number of this body of fighting-men,[186] the attendants who went with
these and the men who were in the small vessels[187] which carried
corn, and again in the other vessels which sailed with the army, these
I suppose were not less in number but more than the fighting men. I
assume them to be equal in number with these, and neither at all more
nor less; and so, being supposed equal in number with the fighting
body, they make up the same number of myriads as they. Thus five
hundred and twenty-eight myriads three thousand two hundred and
twenty[188] was the number of men whom Xerxes son of Dareios led as
far as Sepias and Thermopylai. 187. This is the number of the whole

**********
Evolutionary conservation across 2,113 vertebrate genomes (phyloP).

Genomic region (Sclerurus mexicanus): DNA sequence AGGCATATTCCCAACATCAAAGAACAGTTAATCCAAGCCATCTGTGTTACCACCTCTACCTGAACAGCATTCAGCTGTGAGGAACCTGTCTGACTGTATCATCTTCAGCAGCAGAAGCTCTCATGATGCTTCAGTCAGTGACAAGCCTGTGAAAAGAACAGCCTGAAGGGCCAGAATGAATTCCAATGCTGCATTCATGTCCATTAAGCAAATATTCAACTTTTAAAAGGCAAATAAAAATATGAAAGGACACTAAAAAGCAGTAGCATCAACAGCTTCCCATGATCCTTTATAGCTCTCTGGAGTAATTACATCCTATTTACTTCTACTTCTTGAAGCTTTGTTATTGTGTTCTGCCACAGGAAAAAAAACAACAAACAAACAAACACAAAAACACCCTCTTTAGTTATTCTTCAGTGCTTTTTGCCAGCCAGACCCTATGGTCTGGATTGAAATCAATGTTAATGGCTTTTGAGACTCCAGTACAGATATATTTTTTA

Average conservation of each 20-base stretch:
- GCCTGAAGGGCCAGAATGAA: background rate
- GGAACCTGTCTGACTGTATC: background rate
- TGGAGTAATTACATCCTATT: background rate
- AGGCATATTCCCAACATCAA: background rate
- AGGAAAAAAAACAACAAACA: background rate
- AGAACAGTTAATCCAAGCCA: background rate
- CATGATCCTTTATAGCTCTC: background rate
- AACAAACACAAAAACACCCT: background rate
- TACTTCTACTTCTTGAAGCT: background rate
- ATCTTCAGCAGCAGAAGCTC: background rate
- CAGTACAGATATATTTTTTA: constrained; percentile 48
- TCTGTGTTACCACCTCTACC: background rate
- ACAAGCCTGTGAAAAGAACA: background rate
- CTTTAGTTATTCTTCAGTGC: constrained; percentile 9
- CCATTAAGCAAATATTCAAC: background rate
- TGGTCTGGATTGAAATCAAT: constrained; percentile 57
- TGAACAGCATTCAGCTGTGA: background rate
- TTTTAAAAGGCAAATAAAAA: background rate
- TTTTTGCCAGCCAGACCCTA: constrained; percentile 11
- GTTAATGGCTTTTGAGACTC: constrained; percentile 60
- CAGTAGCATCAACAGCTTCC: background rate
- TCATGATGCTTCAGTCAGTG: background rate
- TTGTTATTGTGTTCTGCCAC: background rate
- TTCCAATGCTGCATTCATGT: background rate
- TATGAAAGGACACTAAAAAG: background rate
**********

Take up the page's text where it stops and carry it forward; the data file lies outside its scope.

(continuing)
army of Xerxes; but of the women who made bread for it, and of the
concubines and eunuchs no man can state any exact number, nor again of
the draught-animals and other beasts of burden or of the Indian
hounds, which accompanied it, could any one state the number by reason
of their multitude: so that it does not occur to me to wonder that the
streams of some rivers should have failed them, but I wonder rather
how the provisions were sufficient to feed so many myriads; for I find
on computation that if each man received a quart[189] of wheat every
day and nothing more, there would be expended every day eleven myriads
of /medimnoi/[190] and three hundred and forty /medimnoi/ besides: and
here I am not reckoning anything for the women, eunuchs, baggage-
animals, or dogs. Of all these men, amounting to so many myriads, not
one was for beauty and stature more worthy than Xerxes himself to
possess this power.

188. The fleet, I say, set forth and sailed: and when it had put in to
land in the region of Magnesia at the beach which is between the city